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Kat and Kevin Yares
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Small Diameter Woes
Most of the timber on our parcel of land is not older than 25 years. Unfortunately, they came in here and cut out all of the maple along with any sizable pine and oak. The maple has all suckered from the stump and is just plain worthless, except for the fall foliage. Our biggest challenge to date has been how to handle the small diameter logs and cants. Small diameter for us is any thing 10 inches and less in log form.
The dog holding system with Oscar does just a fine job for diameters larger than 10 inches and cants larger than 6 inches, anything less than this and they just twist in the grips and give us a trapezoid cut. We had been given all type of advice from wedge blocking the underside of the cant to twisting it back with the cant hook. Fine in theory, that is until the blade begins the cut than all heck breaks loose.
You can ask Kat just how happy I can become when I am fighting a battle that keeps whooping my behind. Not a pretty sight, me calling a 150-pound log every name I can think of, while all the while the engine keeps running burning up fuel. Time to take a break and stop beating my head against a wooden wall, literally.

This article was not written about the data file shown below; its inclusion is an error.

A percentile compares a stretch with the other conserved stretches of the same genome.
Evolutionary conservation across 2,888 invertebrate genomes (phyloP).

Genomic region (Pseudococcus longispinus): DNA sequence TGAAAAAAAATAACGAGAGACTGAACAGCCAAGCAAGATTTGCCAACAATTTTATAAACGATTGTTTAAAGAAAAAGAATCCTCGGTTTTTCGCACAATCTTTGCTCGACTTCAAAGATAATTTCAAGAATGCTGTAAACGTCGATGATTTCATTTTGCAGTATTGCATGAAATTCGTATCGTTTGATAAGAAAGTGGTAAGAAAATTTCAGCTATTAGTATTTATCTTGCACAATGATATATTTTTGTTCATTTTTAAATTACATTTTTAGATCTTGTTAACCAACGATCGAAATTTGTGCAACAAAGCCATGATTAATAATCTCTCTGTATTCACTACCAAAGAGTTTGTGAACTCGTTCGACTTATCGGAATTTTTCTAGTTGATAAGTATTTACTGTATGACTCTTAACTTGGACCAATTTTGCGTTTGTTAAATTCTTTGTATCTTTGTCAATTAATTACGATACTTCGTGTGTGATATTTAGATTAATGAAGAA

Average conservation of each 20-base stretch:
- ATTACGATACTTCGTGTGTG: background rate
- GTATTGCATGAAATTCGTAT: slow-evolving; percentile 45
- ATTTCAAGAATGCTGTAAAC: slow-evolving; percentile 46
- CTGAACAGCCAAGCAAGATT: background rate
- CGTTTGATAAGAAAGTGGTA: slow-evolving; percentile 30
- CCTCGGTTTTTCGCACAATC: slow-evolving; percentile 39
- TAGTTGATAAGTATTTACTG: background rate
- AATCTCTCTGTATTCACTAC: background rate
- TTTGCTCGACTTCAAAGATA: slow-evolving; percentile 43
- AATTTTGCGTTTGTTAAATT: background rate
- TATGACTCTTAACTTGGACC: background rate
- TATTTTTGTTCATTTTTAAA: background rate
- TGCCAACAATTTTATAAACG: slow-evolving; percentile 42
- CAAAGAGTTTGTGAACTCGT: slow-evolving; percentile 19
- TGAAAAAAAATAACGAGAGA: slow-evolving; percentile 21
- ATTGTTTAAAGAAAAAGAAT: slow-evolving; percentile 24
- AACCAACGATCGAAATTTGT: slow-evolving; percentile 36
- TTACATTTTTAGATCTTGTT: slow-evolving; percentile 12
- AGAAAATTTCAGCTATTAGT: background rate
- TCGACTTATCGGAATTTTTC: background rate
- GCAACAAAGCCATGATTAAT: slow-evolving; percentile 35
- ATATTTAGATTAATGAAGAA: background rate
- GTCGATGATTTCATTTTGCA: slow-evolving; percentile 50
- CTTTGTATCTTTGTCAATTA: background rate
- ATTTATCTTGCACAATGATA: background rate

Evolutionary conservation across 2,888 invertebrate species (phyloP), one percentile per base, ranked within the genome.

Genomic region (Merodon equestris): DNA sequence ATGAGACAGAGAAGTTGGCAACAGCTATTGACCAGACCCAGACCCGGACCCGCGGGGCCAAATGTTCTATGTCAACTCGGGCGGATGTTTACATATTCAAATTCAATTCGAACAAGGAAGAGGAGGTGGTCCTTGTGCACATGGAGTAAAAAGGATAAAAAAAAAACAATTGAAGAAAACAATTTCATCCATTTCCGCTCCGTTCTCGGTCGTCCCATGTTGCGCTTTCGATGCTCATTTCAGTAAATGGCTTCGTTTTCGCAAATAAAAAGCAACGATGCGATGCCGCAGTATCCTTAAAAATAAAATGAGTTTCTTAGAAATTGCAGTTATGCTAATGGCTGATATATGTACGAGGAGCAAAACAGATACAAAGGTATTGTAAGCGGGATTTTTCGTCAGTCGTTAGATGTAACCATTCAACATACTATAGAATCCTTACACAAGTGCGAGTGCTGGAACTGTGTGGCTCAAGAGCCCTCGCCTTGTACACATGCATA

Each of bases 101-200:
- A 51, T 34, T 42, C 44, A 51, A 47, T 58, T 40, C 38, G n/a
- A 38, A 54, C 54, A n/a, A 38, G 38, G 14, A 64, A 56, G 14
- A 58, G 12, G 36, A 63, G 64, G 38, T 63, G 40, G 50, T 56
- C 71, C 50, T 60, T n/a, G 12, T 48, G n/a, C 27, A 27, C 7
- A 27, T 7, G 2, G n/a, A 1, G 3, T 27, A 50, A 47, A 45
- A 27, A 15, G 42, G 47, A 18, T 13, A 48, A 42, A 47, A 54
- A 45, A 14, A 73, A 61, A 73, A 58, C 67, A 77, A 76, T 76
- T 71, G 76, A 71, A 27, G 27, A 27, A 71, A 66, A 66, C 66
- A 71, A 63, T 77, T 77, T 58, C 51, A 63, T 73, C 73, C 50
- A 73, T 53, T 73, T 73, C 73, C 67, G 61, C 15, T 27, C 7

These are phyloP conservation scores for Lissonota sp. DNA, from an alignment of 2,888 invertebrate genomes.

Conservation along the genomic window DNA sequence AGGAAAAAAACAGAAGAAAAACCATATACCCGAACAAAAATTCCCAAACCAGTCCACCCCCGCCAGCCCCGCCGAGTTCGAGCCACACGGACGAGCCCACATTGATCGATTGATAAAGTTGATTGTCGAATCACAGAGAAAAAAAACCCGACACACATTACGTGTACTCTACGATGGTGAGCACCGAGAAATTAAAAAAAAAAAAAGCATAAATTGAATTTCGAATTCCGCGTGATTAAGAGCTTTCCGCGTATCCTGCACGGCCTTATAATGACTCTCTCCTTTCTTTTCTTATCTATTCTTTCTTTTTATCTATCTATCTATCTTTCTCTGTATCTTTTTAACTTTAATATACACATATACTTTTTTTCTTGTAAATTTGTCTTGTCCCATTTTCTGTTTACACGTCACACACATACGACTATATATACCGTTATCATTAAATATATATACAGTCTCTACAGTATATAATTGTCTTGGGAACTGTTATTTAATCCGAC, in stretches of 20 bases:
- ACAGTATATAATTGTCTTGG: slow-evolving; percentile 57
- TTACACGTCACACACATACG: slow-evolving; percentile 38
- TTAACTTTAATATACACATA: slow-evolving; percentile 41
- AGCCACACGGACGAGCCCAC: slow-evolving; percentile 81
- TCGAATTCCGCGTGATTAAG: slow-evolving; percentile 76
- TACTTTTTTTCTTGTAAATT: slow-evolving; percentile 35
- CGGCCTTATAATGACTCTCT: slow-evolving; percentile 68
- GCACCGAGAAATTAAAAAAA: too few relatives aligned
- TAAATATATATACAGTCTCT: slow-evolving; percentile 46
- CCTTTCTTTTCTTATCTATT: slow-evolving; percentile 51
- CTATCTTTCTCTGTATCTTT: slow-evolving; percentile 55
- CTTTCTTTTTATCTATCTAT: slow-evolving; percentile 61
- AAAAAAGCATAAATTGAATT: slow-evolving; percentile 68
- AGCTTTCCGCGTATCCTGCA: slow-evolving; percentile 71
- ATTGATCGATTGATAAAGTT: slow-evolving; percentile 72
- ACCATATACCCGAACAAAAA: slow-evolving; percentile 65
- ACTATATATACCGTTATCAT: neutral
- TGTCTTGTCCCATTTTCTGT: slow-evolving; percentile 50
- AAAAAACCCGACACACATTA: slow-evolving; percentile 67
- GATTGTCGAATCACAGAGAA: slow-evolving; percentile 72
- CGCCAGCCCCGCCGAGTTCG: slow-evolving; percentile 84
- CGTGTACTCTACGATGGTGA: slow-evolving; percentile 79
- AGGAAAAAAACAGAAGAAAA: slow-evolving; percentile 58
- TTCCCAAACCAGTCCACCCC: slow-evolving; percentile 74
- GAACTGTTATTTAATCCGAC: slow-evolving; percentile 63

Simplicity is best but with my background I tend to go to the far reaches of complication to begin with then come back down to practical. I had designed every elaborate clamping system my brain could conceive. It wasn't until I began to clean out one of my old job boxes when the site of the letter "C" hit me square between the eyes. There in the bottom of a smaller tool box hidden in the corner was the answer. Simply - yet - ever so elegant, the perfect answer or so I thought.
Eight-inch screw type c-clamps mounted to 3/4 inch diameter pipe with 1/4 -20 hex head bolts, nuts and washers. I then mounted the entire assembly to the track just in front of the current dog holding system. Large 1-inch diameter fine tread nuts are the swivel bearings and the entire concoction is attached with 5/16" u-bolts. The fixed end of the c-clamp is aligned with the toe boards allowing it to give a stiff back to the cant when tightening down the screw. It does not take much pressure from the clamps to hold any sized cant, less than six inches, straight and perfectly aligned. Not to mention the system also works fine for single or multiple board edging.
The Kiss system again prevails.
The next article will deal with our problems of forgetting to allow for the kerf and what to do with a used DRO.
What's a DRO?
For Rural and City Living